The plaintiff brought suit claiming that the town violated his 14th Amendment due process rights when it fired him.

‘Charade’ claim

“The essential requirements of procedural due process ‘are notice and an opportunity to respond,’” Smith said. “Indeed, it is well settled that due process does not afford employees the same level of process as in courts of law; instead, it merely requires that the Town give West ‘a meaningful opportunity to respond to the Town’s explanation for his termination.’”

The judge found the town afforded such an opportunity to the plaintiff.

“He confronted each of the witnesses the Town presented against him, called to his defense individuals who would willingly testify for him, and presented documentary evidence to the Board in support of his case,” Smith said.

The plaintiff asserted that his hearings were a “charade” and, thus, did not actually offer him a meaningful opportunity to be heard.

“Specifically, West argues that the outcomes of both hearings were predetermined, and that the decisionmakers were so biased that West had no chance to challenge the Town’s decision,” the judge noted.

But Smith found that the plaintiff presented no evidence that the decisionmakers decided to replace the plaintiff prior to his hearings. The plaintiff pointed to invoices from the town’s outside law firm showing that the attorneys advised the town regarding the decision to terminate him.

“[R]ead in the light most favorable to West, the billing records suggest that the attorneys discussed among themselves the process and strategy for terminating West well before the Town notified West that it was considering terminating his employment,” Smith wrote. “But … these invoices say nothing of the state of Hoover’s decision regarding West at his pre-termination hearing nor do they suggest that the Personnel Board had decided West’s fate prior to West’s post-termination hearing.”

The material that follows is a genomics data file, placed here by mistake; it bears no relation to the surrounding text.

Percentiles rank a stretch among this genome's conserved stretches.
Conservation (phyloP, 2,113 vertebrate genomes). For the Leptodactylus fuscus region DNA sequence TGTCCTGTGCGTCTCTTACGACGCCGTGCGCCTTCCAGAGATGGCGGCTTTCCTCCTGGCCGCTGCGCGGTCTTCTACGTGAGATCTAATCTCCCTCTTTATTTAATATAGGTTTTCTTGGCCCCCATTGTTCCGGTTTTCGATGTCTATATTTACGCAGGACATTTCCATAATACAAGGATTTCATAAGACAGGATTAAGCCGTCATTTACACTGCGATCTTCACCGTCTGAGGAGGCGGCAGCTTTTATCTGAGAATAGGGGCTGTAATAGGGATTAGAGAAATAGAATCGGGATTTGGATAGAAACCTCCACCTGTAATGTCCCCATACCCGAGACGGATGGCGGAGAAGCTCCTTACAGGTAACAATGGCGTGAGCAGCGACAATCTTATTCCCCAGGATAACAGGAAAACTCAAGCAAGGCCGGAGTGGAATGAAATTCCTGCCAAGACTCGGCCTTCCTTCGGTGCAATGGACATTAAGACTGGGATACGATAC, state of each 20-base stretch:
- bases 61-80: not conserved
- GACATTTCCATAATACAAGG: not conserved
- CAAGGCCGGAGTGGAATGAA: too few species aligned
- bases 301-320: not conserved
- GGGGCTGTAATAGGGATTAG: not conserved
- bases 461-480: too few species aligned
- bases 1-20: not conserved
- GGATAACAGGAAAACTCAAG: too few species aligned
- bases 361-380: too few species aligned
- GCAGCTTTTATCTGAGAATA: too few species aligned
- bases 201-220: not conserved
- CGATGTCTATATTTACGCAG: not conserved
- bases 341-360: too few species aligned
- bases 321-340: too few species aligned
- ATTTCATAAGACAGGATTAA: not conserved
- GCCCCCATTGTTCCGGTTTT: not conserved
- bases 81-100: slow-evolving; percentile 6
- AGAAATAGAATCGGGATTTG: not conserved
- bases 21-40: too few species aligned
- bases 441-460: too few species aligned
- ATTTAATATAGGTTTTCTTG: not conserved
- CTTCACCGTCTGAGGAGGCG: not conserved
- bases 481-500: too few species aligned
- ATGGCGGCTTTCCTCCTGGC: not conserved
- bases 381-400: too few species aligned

To support his claim of bias, the plaintiff noted that attorney Patrick Rogers participated in the investigation of the plaintiff as well as the termination hearings.

“West has presented no evidence that Rogers was a decisionmaker at either of his hearings,” the judge stated. “Further, even if Rogers was a decisionmaker, due process does not prohibit an investigator from also presiding over the due process hearing.”

The plaintiff further argued that his hearings were biased by political prejudice, asserting that members of the Republican Party took control of the Town Council in November 2008 and that he was a holdover employee from Democratic administrations.

But West presented no evidence to connect the political makeup of the council to his termination, Smith found.

“To be sure, West believes that the Almonte Report got it wrong,” he said. “But even if West is correct and the Town erred, the error does not alone violate West’s due process rights.”